STASIS DERMATITIS - pediagenosis
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Friday, October 23, 2020



Stasis dermatitis is a common chronic dermatosis that is seen almost exclusively on the lower extremities. The inflammation can lead to chronic discoloration, ulceration, and infection. Underlying systemic disease such as congestive heart failure and renal failure can predispose to stasis dermatitis. Any condition that can cause edema of the lower extremities has the potential to cause stasis dermatitis.

Clinical Findings: Stasis dermatitis is a chronic inflammatory skin disease that indicates underlying insufficiency of the venous return system. It is most commonly seen in the older population, and there is no gender or racial predilection. Most often, congestive heart failure is the associated disease causing the edema. Many other conditions of venous insufficiency can also be causative, including varicose veins and postsurgical complications, such as after a saphenous vein harvest for coronary artery bypass surgery or an inguinal lymph node dissection.


Stasis dermatitis is a skin manifestation of a wide range of underlying venous diseases. The lower extremities account for more than 99% of cases of stasis dermatitis, and the diagnosis in other areas of the body should be questioned. The legs tend to have a range of edema, from the very mild amount that accumulates at the end of a long day of standing to severe chronic edema that is always present. Red-brown patches, some with a light yellow discoloration, typically begin around the medial malleolus. As the condition progresses, the patches begin to spread and can encompass the entire lower extremity, although much more commonly they are found at knee level or just below knee level. There can be complete confluence of the dermatitis around the affected limb, or it can affect only part of the leg.

The rash is almost always symmetric, and it is not uncommonly misdiagnosed as bilateral lower extremity cellulitis. The rash is typically pruritic, and the itching can be so severe as to cause excoriations and small ulcerations. Depending on the severity, weeping vesicular patches and plaques can form. A rare bulla can also be seen in some cases, and one must consider bullous pemphigoid in the differential diagnosis. Varicose veins are often present on examination, or there may be a history of bypass surgery. If left untreated, venous stasis can lead to venous ulcerations, which have been described as slightly painful ulcerations on the lateral malleolus. The ulcerations can occur anywhere on the leg and in some cases are very tender. Peripheral pulses are intact, and this physical examination finding helps to rule out arterial insufficiency. If the ulcerations and edema are not controlled, the ulcerations will continue to expand and can become secondarily infected; if they become deep enough, they can lead to underlying osteomyelitis or cellulitis. These neglected cases can end in loss of the affected portion of the limb if medical therapies do not successfully clear the infection and ulcerations.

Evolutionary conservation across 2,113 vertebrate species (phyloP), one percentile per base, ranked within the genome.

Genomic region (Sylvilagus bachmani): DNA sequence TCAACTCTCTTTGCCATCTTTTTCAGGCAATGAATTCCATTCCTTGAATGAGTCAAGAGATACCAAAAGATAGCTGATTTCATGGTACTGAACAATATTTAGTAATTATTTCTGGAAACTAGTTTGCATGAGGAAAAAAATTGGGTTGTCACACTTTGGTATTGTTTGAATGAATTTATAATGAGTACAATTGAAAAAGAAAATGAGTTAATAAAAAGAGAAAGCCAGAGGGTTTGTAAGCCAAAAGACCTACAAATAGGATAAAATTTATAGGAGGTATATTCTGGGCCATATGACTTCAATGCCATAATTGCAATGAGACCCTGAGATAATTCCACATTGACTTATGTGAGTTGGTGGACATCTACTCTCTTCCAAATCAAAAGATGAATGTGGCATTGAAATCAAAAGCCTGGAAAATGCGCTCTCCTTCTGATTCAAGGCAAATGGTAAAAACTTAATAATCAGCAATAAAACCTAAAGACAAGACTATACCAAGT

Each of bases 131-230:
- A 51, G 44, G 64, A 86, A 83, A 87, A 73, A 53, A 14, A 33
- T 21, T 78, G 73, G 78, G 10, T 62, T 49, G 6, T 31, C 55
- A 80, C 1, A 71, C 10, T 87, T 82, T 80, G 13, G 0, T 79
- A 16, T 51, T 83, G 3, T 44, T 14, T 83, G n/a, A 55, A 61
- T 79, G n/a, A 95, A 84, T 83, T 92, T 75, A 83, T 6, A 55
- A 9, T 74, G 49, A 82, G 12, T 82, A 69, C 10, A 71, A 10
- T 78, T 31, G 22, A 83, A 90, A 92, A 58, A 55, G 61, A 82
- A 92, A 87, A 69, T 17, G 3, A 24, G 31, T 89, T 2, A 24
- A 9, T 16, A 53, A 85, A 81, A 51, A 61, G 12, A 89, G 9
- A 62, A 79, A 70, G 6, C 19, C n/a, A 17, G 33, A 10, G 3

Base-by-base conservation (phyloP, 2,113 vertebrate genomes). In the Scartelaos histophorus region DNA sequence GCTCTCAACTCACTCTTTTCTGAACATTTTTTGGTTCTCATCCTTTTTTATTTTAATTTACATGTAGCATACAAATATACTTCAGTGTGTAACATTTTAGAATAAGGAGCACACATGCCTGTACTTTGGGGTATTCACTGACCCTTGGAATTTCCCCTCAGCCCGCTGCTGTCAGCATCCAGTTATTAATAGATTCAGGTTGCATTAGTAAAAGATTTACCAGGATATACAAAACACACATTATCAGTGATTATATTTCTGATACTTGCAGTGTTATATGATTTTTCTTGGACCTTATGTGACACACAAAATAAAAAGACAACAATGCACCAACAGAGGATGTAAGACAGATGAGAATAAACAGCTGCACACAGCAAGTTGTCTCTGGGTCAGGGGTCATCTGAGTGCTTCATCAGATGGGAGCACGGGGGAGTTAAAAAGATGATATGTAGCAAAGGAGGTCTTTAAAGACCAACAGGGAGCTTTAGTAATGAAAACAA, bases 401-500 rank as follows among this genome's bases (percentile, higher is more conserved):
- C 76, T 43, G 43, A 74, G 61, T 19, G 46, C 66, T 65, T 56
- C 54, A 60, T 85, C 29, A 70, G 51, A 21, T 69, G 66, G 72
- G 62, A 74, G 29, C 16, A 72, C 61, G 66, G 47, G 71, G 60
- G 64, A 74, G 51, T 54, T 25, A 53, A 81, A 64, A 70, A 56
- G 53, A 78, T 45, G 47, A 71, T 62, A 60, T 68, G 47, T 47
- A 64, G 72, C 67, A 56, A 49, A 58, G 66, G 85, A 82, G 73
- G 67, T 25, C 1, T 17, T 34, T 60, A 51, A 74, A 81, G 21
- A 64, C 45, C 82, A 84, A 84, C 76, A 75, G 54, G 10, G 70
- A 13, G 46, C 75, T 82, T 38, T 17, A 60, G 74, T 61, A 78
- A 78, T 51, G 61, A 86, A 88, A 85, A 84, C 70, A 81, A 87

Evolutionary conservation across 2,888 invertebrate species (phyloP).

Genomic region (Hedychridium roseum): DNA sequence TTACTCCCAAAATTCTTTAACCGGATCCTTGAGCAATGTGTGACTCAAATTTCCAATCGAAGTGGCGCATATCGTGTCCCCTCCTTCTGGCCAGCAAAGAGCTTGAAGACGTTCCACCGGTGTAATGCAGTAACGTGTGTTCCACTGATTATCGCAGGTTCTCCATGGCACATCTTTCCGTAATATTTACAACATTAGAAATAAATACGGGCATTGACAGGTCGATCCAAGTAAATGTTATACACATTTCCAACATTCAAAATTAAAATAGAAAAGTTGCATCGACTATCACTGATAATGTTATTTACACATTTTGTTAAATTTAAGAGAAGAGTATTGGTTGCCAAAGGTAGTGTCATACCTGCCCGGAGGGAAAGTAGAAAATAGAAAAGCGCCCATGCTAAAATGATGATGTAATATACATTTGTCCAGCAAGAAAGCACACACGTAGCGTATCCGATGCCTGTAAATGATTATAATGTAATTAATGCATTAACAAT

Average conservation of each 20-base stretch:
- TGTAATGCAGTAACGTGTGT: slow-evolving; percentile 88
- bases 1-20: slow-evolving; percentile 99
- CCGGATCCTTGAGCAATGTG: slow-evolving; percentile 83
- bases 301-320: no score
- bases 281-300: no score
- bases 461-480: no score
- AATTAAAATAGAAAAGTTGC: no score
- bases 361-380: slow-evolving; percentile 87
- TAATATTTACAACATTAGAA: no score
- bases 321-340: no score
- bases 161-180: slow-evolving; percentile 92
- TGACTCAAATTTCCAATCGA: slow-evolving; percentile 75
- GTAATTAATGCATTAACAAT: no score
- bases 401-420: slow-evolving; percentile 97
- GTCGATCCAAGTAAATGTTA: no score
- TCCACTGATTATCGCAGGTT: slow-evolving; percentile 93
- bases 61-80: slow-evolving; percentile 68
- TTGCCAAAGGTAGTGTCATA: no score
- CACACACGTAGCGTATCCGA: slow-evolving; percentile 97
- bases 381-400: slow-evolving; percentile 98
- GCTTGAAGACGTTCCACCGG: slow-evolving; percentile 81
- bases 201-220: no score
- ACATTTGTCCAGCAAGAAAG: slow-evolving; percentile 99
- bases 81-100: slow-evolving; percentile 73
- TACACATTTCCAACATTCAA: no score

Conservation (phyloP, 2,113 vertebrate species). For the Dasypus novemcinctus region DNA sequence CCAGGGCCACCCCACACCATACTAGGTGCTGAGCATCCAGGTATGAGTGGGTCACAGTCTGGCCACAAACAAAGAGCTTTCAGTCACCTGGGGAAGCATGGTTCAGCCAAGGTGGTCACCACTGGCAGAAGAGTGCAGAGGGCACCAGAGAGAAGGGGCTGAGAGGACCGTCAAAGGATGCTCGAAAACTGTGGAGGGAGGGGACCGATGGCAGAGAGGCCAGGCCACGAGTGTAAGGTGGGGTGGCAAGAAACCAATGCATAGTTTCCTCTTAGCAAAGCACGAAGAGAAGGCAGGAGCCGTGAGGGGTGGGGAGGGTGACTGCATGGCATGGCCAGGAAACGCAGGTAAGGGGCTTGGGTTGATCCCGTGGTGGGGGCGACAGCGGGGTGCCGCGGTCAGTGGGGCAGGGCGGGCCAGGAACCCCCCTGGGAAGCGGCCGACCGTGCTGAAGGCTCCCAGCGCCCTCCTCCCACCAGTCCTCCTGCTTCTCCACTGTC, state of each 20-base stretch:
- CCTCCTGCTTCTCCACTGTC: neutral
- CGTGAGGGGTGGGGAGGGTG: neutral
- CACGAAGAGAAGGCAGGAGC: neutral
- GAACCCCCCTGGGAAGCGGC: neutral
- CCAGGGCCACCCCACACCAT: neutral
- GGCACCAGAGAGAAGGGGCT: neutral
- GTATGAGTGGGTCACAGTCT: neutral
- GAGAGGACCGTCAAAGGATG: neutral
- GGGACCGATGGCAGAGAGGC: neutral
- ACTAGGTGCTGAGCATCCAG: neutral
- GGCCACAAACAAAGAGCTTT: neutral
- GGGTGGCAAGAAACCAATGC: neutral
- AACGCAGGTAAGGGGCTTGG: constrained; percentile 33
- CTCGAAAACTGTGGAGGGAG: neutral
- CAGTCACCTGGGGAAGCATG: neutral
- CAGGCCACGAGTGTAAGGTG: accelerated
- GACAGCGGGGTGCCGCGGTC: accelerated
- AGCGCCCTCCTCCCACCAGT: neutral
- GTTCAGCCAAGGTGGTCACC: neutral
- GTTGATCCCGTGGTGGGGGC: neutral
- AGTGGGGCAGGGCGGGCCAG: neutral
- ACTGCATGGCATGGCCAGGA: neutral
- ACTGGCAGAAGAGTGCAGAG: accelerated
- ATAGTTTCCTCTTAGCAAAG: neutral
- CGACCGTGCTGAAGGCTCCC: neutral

Pathogenesis: Increased pressure within the venous system of the lower extremity causes extravasation of serum and blood into the surrounding dermis and sub- cutaneous tissue. As the edema in the lower extremity worsens, the skin begins to develop signs of chronic inflammation mediated by the abnormal location of fluid.

Histology: Biopsies are not routinely performed in stasis dermatitis, and the diagnosis is almost always made clinically. Histological examination shows an increase in small vessels, extravasation of red blood cells, and hemosiderin deposition in the dermis. The epidermis shows varying amounts of spongiotic dermatitis.

Treatment: The rash can be treated symptomatically with topical corticosteroids and emollients. The main goal of therapy is to restore the proper venous flow.

Depending on the underlying reason for the stasis dermatitis, this may or may not be possible. If it is not possible, the mainstay of therapy is the use of compression stockings or wraps. However, the compliance rate is low because of difficulty putting them on and discomfort. Those patients who are able to use the compression gear and topical corticosteroids usually have a good prognosis.

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